How to apply this? I think that I need to look for God’s hand in the mundane. God’s provision for Israel didn’t stop at the borders of the Promised Land, He simply provided through the Promised Land. The food that Israel ate at the beginning was not food they had planted or worked for, it was still God’s provision without any input from Israel. Later, they would begin to cultivate the land and plant crops and God would provide not only through the land but also through the labor of the people. God’s provision for me may sometimes require more and other times less of my input. Sometimes His provision may require none of my input at all. I need to listen and be obedient when He instructs as to which is which. And, what is not in this verse but bears note, I need to receive God’s provision with gratitude.

Setting Reminders (Joshua 4:20)

Those twelve stones which they had taken from the Jordan, Joshua set up at Gilgal.

Joshua 4:20

Israel has just finished crossing the Jordan on dry land and Joshua sets up a pile of twelve stones, exactly as God had instructed him. The point of these stones, we are told elsewhere in the chapter, is to serve as a reminder. These were large river stones, taken from the bed of the Jordan and set up to remind Israel of walking on dry land when they should have been drenched.

In the modern world, I have the ability to set reminders on my computer and my phone and my tablet. I can command any of these devices to alert me to something happening that I want to get to or some event coming up that I need to remember. In the age of technology; when our devices can tell us what is coming, we are without excuse when it comes to remembering dates and events. But there’s something we do not set reminders for, and that is the work that God has accomplished in our lives.

My wife is a journaler; she loves to have time to sit and write in her journal and be able to go back through those journals and be reminded of what God has brought her through. Her journals are her reminders. I, for my part, am a storyteller and will recount the things that God has done whenever given half an excuse to do so. Since more than a few of my stories hinge on the fact that I stand in the presence of those listening to tell the tale, my reminder is often the fact that I am alive. By most reckonings, I should be dead several times over. I walked into rush hour traffic as a toddler and God preserved my life. When I was about two, my mom was set to take me with her to something and the car she was riding in had no car seat so I would’ve been in her lap, but one of her sisters arrived at the last minute and I stayed behind — that car was struck by a motorcycle and the place I would have been seated was more or less cut in half by the bike. I was the driver of a car that flipped and CHP, who recovered the car, looked at the roof and declared that the driver should have had his skull caved in. I was walking to the corner store to get a Coke when someone shouted at me from the back of a vehicle. When I turned, I was looking at a rifle and someone with their features covered. I ran like my life depended on it. Over and over again, God has preserved my life. The fact that I am alive is a reminder to me that God is and that He has plans for me that are not finished yet.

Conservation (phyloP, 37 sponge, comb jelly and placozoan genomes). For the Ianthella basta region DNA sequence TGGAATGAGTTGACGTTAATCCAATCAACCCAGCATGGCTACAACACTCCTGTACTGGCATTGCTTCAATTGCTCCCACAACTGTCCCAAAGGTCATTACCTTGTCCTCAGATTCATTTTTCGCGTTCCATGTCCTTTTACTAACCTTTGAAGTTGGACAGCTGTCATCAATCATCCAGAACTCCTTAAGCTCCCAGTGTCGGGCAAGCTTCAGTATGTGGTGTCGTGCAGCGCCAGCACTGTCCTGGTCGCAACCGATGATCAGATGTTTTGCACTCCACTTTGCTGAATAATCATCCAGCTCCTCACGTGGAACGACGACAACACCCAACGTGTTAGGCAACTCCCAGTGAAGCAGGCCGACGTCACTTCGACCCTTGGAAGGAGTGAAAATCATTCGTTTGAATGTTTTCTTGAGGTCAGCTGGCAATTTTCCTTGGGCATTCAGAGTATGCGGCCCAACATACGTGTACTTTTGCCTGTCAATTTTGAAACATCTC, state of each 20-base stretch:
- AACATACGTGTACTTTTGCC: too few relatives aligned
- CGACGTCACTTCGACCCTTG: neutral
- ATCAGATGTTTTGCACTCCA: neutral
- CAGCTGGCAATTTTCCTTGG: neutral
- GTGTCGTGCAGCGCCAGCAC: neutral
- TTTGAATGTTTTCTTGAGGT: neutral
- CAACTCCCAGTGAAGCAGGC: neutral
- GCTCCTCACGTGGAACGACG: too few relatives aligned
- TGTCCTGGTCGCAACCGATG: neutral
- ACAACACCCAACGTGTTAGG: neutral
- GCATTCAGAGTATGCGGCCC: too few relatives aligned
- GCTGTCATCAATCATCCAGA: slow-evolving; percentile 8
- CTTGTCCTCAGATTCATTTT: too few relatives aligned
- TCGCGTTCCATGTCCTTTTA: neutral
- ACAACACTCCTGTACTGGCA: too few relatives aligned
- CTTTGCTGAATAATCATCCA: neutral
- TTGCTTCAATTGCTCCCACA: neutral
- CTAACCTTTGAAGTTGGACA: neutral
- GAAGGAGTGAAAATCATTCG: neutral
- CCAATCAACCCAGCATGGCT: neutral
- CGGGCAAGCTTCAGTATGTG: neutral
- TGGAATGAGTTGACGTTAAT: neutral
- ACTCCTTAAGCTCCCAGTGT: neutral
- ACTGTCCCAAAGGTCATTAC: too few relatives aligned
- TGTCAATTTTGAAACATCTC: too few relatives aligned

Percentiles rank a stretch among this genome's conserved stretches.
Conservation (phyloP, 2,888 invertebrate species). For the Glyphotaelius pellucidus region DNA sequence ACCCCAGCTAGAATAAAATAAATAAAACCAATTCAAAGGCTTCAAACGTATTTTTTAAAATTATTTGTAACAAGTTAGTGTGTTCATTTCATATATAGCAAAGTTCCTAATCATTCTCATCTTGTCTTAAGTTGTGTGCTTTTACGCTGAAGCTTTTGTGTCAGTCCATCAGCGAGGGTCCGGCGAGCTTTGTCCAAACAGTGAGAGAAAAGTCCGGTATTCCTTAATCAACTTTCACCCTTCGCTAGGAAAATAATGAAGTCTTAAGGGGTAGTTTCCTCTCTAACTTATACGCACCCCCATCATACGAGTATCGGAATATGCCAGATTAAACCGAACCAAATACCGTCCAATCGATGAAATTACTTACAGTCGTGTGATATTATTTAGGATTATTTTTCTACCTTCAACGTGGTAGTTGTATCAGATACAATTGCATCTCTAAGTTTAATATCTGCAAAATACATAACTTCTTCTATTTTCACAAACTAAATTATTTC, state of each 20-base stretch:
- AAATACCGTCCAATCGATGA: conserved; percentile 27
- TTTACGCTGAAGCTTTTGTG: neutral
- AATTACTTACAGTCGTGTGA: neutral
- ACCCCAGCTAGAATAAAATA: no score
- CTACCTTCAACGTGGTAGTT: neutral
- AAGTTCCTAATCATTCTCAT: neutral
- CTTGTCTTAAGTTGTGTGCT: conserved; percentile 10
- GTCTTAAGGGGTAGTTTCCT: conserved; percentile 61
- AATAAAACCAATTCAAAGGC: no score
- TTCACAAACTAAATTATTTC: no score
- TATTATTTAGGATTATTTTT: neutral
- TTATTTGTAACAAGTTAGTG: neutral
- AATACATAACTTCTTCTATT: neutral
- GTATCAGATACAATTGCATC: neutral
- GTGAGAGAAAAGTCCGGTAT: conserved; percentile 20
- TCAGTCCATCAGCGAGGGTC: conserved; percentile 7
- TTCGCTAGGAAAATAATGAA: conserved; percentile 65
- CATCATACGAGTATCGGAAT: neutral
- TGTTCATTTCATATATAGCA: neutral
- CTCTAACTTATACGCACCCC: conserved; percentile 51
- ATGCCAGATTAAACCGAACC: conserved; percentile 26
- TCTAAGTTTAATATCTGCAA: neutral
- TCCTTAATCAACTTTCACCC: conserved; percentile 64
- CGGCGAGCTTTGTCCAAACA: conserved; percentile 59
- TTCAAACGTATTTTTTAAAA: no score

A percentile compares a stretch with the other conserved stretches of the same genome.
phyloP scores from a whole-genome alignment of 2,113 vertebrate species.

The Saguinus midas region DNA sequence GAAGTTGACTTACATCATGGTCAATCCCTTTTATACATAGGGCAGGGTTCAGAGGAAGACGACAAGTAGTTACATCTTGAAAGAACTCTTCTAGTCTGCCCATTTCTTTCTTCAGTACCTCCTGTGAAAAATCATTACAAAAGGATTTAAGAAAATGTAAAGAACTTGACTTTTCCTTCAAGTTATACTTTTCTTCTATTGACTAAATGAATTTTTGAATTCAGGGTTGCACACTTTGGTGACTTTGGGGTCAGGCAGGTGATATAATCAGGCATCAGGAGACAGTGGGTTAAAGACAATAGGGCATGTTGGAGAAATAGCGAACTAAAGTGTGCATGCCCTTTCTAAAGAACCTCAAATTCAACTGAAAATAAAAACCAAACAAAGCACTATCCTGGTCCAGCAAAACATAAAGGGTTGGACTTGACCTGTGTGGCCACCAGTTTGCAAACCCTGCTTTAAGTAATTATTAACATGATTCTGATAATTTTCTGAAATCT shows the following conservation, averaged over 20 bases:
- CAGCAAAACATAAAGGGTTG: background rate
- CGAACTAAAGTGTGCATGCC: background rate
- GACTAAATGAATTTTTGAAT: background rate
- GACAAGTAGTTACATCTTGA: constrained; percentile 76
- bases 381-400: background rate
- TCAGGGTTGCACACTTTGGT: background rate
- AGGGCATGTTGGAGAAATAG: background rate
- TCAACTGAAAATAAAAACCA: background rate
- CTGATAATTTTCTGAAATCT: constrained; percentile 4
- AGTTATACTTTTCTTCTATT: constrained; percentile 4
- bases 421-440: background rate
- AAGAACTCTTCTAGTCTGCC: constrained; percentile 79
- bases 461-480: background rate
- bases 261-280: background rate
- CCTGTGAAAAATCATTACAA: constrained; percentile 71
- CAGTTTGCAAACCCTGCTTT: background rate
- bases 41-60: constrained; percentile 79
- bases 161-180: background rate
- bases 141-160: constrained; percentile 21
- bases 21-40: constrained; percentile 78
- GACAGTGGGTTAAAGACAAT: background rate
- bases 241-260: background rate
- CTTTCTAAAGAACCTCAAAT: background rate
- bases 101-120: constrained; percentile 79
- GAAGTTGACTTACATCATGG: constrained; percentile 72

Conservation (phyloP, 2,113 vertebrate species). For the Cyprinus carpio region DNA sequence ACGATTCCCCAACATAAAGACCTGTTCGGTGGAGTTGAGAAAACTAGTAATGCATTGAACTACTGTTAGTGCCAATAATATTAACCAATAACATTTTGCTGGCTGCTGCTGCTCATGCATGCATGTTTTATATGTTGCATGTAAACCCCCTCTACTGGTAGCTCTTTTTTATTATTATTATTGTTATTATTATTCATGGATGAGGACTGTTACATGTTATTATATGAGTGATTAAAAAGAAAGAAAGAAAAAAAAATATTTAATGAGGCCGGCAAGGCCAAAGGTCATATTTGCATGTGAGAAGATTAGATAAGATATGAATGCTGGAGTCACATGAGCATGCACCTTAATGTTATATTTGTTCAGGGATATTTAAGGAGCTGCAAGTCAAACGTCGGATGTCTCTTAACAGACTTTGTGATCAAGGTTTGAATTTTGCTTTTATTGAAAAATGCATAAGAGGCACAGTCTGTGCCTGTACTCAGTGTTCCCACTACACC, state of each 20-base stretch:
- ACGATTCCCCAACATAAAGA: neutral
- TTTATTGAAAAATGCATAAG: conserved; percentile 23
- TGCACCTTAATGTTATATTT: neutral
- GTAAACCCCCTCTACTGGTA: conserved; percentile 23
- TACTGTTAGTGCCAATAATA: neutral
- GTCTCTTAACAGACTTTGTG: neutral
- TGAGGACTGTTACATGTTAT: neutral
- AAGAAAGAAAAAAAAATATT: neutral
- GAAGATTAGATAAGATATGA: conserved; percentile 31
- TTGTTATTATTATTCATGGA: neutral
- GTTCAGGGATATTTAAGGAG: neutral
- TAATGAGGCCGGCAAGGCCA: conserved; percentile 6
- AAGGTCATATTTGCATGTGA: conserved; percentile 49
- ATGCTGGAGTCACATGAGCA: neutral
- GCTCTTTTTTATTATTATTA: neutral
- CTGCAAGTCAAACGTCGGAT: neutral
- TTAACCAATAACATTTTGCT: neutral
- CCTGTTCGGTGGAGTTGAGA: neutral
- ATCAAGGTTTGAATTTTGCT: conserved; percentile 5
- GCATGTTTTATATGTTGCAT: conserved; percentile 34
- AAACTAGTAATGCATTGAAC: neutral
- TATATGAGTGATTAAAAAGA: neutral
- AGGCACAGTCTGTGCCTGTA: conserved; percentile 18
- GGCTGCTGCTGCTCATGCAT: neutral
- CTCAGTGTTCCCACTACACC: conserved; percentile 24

What other reminders can I set up? I need reminders because there will come a day when my daughter will ask me how I know that my God is alive and that He loves me … and her. On that day, I will sit her down and recount to her the tales of how God spared her father’s life over and over again; how He protected a toddler from disaster; how He averted a brush with death by seconds; how He stayed the trigger finger of some punk who wanted to freak someone out; how He held the roof of a car at bay long enough for me to get out of the car. I am quite sure God will have done more by then and I will be able to tell her those stories as well; the accounts of God’s doings in my life — and hers.

In this age of being able to set a reminder for nigh anything we want, I need to stop and ask myself what reminders of God’s goodness and faithfulness and mercy I am setting so that I can recount the tales of God’s glorious dealings with His children to the generation to come. Not so I can look back and revel in the glory days, but so I can sit with those who are too young and not yet born and say, “This is a reminder of the time when God ….”

Solid Ground (Joshua 3:17)

And the priests who carried the ark of the covenant of the LORD stood firm on dry ground in the middle of the Jordan while all Israel crossed on dry ground, until all the nation had finished crossing the Jordan.

Joshua 3:17

In context, this verse is bout Israel beginning to receive the promises God had made to their ancestors — Abraham, Isaac, Jacob — and enter into the Promised Land. A few things stood out to me.

First, the priests were standing firm on dry ground. To me, this spoke of what it is to follow God and live in obedience to Him. When we live obedient lives to God, we also stand firm and the ground beneath our feet is not slippery or muddy, but is dry and able to support us.